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Thread: Moving in Camouflage

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    Moving in Camouflage

    I subscribe to some European "Woodcraft" channels on youtube. This is sort of like camping, backpacking, wilderness survival rolled into one. A subset of this woodcraft is stealth camping. This means camping near other campers but remaining undetected by them. This is a thing in Germany and Austria, maybe all over Europe and there are videos on it.

    In discussing stealth camping, the subject of camouflage came up. Of course they have great camo available to them in Germany but this person told me words like---Camouflage is great if you remain stationary but if you are moving, solid colors are less detectable.

    At first, I dismissed this but then thought about it. If you got an average of the green of your particular forest, for example, that might "flash" less than the multi-color camo if you were moving. And when would you move? Going from cover to cover or just trying to get to cover in the first place---the most vulnerable of all situations.

    The Marines in Vietnam used a solid green color. Was this the reason? What do you think of the idea that camo is more detectable moving than solid colors? Is this person right?

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    Quote Originally Posted by Dr. Bullseye View Post
    I subscribe to some European "Woodcraft" channels on youtube. This is sort of like camping, backpacking, wilderness survival rolled into one. A subset of this woodcraft is stealth camping. This means camping near other campers but remaining undetected by them. This is a thing in Germany and Austria, maybe all over Europe and there are videos on it.

    In discussing stealth camping, the subject of camouflage came up. Of course they have great camo available to them in Germany but this person told me words like---Camouflage is great if you remain stationary but if you are moving, solid colors are less detectable.

    At first, I dismissed this but then thought about it. If you got an average of the green of your particular forest, for example, that might "flash" less than the multi-color camo if you were moving. And when would you move? Going from cover to cover or just trying to get to cover in the first place---the most vulnerable of all situations.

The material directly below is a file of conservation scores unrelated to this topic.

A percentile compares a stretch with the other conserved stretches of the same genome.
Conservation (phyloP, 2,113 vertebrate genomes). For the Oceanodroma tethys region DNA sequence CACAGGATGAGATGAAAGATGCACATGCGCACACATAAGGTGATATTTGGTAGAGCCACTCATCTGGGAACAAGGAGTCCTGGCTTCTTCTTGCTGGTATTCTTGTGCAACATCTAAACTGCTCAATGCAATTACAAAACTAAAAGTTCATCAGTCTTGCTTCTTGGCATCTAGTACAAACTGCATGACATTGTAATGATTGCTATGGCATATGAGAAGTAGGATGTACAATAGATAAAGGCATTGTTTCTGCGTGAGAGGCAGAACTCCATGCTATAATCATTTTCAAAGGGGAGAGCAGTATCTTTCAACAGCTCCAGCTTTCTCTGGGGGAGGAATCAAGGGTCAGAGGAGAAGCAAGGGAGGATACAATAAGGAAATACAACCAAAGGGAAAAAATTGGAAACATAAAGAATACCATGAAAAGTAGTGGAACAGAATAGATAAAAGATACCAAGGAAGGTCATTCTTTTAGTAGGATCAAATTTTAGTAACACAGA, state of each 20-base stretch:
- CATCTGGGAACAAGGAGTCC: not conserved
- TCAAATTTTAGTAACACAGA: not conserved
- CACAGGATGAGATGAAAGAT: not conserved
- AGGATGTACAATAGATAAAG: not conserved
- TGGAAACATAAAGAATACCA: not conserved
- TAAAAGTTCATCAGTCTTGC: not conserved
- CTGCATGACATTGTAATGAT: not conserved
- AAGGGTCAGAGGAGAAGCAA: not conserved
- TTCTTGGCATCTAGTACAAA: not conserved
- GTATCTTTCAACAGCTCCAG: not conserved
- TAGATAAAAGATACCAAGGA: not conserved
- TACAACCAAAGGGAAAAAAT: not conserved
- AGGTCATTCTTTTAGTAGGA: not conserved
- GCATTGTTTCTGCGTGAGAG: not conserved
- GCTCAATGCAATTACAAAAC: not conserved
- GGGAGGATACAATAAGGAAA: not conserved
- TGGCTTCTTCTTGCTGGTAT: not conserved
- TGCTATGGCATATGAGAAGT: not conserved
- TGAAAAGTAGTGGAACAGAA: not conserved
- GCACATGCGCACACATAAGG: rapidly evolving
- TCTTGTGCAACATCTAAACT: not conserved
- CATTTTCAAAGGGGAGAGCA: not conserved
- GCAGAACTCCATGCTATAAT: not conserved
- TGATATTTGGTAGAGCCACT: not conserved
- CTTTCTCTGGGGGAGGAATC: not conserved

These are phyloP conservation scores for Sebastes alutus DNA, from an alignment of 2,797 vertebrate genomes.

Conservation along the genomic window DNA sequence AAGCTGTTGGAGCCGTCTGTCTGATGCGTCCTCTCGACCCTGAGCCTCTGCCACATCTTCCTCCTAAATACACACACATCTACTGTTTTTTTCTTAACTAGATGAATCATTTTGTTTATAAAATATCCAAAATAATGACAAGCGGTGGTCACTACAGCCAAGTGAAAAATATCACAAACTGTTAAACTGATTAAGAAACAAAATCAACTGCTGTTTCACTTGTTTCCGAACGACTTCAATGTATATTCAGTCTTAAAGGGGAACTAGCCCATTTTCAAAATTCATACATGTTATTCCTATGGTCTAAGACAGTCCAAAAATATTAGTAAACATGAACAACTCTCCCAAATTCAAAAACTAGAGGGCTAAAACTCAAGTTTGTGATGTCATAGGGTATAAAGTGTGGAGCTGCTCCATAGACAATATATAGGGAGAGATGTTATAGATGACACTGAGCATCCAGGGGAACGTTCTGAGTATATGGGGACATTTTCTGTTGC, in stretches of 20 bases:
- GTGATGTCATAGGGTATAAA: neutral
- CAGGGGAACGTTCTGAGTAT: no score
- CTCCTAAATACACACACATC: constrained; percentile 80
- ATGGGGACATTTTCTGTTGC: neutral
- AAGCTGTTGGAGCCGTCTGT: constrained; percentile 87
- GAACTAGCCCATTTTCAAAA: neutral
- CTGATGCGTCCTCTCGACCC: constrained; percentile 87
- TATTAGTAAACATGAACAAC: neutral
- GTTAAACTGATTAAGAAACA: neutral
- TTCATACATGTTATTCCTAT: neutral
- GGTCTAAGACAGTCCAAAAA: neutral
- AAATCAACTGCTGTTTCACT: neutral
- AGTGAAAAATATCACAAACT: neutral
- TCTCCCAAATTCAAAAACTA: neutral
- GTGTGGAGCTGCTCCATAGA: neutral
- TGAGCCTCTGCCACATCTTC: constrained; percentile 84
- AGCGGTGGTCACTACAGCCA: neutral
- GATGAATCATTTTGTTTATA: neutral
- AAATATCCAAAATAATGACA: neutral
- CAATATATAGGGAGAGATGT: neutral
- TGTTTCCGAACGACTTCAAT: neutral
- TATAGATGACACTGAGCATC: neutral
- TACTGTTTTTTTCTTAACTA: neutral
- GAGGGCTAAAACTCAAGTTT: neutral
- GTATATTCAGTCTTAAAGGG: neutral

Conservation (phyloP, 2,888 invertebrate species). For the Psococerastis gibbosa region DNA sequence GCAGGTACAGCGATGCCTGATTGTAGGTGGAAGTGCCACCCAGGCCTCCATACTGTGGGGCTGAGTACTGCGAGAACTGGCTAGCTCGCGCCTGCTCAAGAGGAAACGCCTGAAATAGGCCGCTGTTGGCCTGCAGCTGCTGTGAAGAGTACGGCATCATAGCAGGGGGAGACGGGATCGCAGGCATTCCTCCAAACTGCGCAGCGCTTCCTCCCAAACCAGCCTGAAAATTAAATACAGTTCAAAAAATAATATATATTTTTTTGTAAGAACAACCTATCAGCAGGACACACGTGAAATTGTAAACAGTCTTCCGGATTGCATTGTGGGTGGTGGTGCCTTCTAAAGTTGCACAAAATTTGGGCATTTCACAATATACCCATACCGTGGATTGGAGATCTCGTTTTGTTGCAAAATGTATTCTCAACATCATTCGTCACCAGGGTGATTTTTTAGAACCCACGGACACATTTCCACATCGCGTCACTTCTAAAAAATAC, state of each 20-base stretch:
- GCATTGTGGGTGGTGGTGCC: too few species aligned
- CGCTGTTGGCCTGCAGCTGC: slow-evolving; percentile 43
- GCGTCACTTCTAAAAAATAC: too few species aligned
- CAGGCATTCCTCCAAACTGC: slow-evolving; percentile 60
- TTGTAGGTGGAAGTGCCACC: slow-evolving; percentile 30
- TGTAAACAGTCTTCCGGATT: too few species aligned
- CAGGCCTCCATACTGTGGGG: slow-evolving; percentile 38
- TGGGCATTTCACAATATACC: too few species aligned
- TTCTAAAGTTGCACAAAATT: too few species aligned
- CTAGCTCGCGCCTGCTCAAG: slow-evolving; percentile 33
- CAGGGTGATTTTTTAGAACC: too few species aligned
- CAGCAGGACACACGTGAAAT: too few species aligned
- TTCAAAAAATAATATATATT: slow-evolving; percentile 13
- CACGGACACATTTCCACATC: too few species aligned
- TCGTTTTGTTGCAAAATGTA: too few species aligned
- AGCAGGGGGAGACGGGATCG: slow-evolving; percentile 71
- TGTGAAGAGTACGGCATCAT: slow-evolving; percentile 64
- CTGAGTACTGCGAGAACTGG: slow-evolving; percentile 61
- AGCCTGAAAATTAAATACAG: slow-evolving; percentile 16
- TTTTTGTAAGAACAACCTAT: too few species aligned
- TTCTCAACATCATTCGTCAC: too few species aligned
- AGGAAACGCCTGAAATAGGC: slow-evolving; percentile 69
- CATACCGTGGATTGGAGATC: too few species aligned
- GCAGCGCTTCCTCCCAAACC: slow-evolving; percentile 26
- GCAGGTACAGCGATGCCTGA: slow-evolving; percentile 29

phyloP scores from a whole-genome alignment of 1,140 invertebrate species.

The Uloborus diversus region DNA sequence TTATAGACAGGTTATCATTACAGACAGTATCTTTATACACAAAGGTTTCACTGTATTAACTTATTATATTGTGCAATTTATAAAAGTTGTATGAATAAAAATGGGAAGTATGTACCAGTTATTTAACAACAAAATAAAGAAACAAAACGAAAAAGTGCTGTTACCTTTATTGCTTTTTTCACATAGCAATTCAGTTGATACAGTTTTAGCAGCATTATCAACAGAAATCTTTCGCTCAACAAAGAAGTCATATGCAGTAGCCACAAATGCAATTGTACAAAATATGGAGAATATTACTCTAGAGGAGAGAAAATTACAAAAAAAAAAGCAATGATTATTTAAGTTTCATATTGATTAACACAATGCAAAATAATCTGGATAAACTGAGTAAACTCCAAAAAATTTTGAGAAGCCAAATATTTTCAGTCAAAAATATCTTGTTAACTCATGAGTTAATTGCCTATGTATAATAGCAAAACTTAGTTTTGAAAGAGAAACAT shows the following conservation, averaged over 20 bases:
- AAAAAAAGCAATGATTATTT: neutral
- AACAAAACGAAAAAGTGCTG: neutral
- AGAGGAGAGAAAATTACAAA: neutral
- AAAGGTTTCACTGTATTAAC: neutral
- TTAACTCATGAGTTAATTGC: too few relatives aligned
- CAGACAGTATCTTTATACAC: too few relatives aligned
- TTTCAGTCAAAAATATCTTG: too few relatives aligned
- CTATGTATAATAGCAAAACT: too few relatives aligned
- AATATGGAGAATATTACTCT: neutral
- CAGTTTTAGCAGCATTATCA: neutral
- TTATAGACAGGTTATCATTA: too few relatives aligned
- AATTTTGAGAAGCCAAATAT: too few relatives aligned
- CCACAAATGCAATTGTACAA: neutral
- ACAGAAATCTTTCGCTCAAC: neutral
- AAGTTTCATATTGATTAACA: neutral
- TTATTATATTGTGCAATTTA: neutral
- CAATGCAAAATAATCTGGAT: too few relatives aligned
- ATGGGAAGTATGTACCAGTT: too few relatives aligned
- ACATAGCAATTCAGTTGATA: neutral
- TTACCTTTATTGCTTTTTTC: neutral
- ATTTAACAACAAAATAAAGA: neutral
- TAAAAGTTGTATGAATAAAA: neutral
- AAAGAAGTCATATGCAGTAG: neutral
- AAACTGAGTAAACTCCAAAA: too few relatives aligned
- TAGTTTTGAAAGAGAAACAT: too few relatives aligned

The Marines in Vietnam used a solid green color. Was this the reason? What do you think of the idea that camo is more detectable moving than solid colors? Is this person right?
    Having bowhunted deer for 25+ years these are my observations:

    Learn to move when your prey is not looking or their view of you is blocked by a tree, bush, etc... Learning to draw a bow when there are 6 skittish whitetails standing around will teach this. Move slowly and avoid fast, jerky movements. Movement will get you busted quickly.

    I've found that camo with neutral colors that break up my outline has been most effective in getting close to game. Natural Gear has been my favorite for general use.

    I can see how solids can be effective - watch a deer walk slowly through the woods and they can be difficult to see. One stands still and they are even more difficult to see. If you aren't looking for them it is easy to miss them altogether- their khaki/brown blends in that well.
    Last edited by flenna; 09-26-19 at 18:34.
    Psalm 34:19

    To argue with a person who renounced the use of reason is like administering medicine to the dead. ~ Thomas Paine

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    Quote Originally Posted by Dr. Bullseye View Post
    I subscribe to some European "Woodcraft" channels on youtube. This is sort of like camping, backpacking, wilderness survival rolled into one. A subset of this woodcraft is stealth camping. This means camping near other campers but remaining undetected by them. This is a thing in Germany and Austria, maybe all over Europe and there are videos on it.
    Ok that sounds like a really creepy fetish. Not going to lie.

    Value in the skill set but damn that’s a lil weird no?


    Sent from my iPhone using Tapatalk